Goo Goo Dolls' Katrina-Relief Song Inspired By 'Unfairness In This Country'

Song began as a holiday single, ended up a symbol for Katrina survivors.

When Johnny Rzeznik started to write songs for the next Goo Goo Dolls album, the lead singer couldn't have known that one of them would become a symbol of hope during one of the nation's most devastating disasters.

Soon after it hit the streets, "Better Days," the first single from the band's forthcoming, still-untitled ninth studio album, was used by CNN during the channel's coverage of Hurricane Katrina and its subsequent relief campaign for the displaced victims along the Gulf Coast (see "Katrina Devastates New Orleans; Mississippi Death Toll Rises To Over 110").

"It was like, 'Whatever we can do, let's do it,' " said Rzeznik, who also appeared with the band on MTV's ReAct Now: Music & Relief benefit in September (see "Reznor, Kanye, Green Day Reflect On Disaster, Inspire Relief For MTV Special").

Rzeznik started the song intending for it to be a holiday single, but it ended up being something different. A self-pronfessed news junkie, Rzeznik said "Better Days," which was recorded a few months ago, was largely inspired by our nation's social and political landscape.

"Right now, I feel as though there's a huge amount of unfairness going on in this country and it's really starting to annoy me," he admitted. "I know I'm not an authority on it, but I just wanted to speak my piece — I don't know if I'm speaking for anyone else, although that would be nice."

With lyrics like "I don't need boxes wrapped in string/ And desire and love and empty things/ Just a chance that maybe we'll find better days" and "Tonight's the night the world begins again," the song's message of starting anew is one many Americans can relate to.

It's also a message that Rzeznik himself knows. The singer was battling some dark days when the Goos recorded their last studio album, the somber Gutterflower, nearly three years ago, but he says that the band's upcoming release will be more positive.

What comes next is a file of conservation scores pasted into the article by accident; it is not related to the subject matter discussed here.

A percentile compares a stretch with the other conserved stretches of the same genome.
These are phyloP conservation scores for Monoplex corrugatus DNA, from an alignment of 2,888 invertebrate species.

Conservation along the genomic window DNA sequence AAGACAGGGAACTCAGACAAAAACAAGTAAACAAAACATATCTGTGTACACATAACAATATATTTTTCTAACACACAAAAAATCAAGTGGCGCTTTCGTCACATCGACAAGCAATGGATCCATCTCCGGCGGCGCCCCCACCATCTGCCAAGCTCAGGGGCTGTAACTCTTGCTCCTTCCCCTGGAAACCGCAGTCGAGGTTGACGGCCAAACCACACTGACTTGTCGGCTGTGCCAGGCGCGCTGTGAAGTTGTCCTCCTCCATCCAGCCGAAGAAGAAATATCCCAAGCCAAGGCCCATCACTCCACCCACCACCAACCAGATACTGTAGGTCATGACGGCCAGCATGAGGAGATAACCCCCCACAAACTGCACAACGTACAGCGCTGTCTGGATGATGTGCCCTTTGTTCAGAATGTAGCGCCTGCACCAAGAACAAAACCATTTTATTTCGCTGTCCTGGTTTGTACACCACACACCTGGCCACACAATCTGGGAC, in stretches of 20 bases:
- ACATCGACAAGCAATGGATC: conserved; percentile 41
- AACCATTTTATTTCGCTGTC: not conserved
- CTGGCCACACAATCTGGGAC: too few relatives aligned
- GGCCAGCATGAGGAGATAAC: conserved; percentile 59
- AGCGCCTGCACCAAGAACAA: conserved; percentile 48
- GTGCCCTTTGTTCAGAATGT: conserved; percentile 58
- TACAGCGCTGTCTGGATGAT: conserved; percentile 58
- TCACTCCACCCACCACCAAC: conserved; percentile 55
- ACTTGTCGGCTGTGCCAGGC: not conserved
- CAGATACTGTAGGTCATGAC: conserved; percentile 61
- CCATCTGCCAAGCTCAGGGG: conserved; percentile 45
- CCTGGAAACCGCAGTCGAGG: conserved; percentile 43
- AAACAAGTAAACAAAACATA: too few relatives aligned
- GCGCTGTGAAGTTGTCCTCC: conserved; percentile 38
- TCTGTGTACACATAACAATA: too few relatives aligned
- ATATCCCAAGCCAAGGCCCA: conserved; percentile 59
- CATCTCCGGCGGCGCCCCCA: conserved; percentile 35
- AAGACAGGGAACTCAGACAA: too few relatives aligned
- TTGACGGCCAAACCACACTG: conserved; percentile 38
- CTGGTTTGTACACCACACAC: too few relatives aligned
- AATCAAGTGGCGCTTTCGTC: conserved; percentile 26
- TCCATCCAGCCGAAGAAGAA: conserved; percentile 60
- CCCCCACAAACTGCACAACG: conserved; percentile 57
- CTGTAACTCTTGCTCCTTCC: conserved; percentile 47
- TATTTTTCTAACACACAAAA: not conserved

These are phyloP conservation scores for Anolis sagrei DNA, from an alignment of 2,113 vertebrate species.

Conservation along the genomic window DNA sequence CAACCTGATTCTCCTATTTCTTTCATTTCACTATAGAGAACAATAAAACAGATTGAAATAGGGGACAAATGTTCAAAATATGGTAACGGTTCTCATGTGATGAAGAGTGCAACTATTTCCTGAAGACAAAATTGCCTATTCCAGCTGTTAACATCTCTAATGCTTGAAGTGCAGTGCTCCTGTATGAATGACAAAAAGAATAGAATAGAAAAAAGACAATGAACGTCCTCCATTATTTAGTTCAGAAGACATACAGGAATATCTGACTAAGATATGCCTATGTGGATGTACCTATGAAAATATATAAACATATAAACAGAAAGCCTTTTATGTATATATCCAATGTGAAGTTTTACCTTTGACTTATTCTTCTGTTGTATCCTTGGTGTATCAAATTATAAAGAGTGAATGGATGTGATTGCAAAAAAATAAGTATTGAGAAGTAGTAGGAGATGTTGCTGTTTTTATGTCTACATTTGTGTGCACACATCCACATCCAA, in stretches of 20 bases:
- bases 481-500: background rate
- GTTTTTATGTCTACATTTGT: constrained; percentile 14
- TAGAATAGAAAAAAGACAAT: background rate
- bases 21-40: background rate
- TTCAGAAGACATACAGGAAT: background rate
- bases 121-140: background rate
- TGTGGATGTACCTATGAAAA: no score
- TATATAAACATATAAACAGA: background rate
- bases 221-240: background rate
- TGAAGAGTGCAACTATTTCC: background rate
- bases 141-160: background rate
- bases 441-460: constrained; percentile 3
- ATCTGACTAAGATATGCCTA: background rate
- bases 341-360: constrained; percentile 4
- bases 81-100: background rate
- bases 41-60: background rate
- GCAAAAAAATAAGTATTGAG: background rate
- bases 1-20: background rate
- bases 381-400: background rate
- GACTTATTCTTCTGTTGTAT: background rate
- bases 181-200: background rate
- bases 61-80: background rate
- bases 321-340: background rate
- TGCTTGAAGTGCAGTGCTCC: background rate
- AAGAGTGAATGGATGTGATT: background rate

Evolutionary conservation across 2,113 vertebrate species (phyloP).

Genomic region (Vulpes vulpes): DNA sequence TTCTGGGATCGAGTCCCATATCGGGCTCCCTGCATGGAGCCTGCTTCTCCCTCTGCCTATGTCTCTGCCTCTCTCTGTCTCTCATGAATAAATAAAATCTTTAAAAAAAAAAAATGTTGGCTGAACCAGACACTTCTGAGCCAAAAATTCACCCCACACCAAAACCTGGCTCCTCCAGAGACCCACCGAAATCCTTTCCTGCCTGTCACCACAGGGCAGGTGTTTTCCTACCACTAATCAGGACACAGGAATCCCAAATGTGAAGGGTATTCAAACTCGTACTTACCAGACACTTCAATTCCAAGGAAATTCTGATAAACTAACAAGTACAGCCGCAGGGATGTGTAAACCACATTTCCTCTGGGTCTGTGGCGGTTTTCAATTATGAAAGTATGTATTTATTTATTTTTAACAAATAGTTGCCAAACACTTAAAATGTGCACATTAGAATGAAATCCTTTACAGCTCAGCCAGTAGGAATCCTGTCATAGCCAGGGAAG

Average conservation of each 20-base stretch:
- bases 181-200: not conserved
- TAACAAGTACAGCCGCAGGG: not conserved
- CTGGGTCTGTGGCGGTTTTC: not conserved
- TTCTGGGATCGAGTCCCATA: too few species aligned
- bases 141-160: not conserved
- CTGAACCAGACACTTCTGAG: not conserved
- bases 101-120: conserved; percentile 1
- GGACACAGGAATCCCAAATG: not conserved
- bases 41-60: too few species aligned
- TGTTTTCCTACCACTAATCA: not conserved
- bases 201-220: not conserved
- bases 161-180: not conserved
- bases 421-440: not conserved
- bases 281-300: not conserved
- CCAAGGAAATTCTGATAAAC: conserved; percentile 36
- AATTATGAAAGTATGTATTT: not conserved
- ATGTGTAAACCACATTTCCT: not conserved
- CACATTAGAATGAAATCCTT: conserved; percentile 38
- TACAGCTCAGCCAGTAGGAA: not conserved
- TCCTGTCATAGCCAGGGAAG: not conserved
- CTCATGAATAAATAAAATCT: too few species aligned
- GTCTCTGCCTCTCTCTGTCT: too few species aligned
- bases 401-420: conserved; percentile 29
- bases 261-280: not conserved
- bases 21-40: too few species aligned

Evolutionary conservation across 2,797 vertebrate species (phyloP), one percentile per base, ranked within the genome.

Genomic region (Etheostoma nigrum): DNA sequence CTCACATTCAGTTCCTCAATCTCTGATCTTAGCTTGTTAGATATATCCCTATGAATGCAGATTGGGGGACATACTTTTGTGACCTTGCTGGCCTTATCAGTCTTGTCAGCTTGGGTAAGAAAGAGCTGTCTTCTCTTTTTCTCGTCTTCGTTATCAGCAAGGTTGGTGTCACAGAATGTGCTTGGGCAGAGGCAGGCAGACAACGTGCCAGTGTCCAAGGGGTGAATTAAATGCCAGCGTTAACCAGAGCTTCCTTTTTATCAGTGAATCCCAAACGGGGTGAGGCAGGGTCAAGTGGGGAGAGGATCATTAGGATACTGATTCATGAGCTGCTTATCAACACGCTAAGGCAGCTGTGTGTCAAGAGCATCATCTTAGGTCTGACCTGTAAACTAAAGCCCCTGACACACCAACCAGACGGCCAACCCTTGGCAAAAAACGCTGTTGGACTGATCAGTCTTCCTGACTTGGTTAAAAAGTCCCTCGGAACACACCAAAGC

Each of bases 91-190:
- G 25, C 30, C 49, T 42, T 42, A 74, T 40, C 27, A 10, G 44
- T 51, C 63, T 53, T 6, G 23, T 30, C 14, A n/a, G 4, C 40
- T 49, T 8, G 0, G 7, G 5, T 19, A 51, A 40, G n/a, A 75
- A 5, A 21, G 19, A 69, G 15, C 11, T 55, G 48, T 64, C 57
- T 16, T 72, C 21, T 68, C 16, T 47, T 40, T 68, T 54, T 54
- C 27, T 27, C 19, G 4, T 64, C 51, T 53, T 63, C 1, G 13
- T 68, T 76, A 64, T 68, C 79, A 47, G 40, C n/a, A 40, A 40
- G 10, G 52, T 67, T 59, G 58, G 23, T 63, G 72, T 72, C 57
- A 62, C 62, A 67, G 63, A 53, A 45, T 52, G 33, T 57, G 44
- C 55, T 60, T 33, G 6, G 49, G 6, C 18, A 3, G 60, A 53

"You know, it was a really strange time in my life when we made that record," he said. "I was really unhappy at the time, but it's like, who cares? I did feel like I was losing [sight] of what we were supposed to be doing, and now I feel as though I've regained my traction."

So far, the band has recorded about 15 tracks for the disc, which is being helmed by producer Glen Ballard (Alanis Morissette, No Doubt, Dave Matthews, Christina Aguilera).

Formed some 20 years ago in Buffalo, New York, by Rzeznik and bassist Robby Takac, the singer says the bandmembers (who include drummer Mike Malinin) are grateful they can still make a living making music. The band reaped multiplatinum success with efforts like 1995's A Boy Named Goo and 1998's Dizzy up the Girl, but has also had some rough spots (see "Are The Goo Goo Dolls Calling It Quits?").

"We've had hits and we haven't had hits, and that's OK," Rzeznik said. "We've been through so many different kinds of musical styles, but as long as you follow your gut and don't worry about the outcome as much as the process, then you'll be fine."

Rzeznik uses the familiar analogy of saying the band is "like a marriage." The singer has branched off in the past to work on solo projects, like producing Ryan Cabrera's debut LP (see "Ryan Cabrera Finds Soul, Considers Tour With Kelly Clarkson") and writing songs with Replacements leader Paul Westerberg, but says his heart lies with the boys.

"I went and did a couple things on my own, but after I had those opportunities, I realized that I'd rather be here with them," Rzeznik said, before adding quickly: "I would love to do a song for Avril Lavigne. I think she's really coming along and growing into a great artist. I'm looking forward to seeing what she does next."

For now, Rzeznik has his hands full finishing up the new Goos record, which is slated to drop early next year.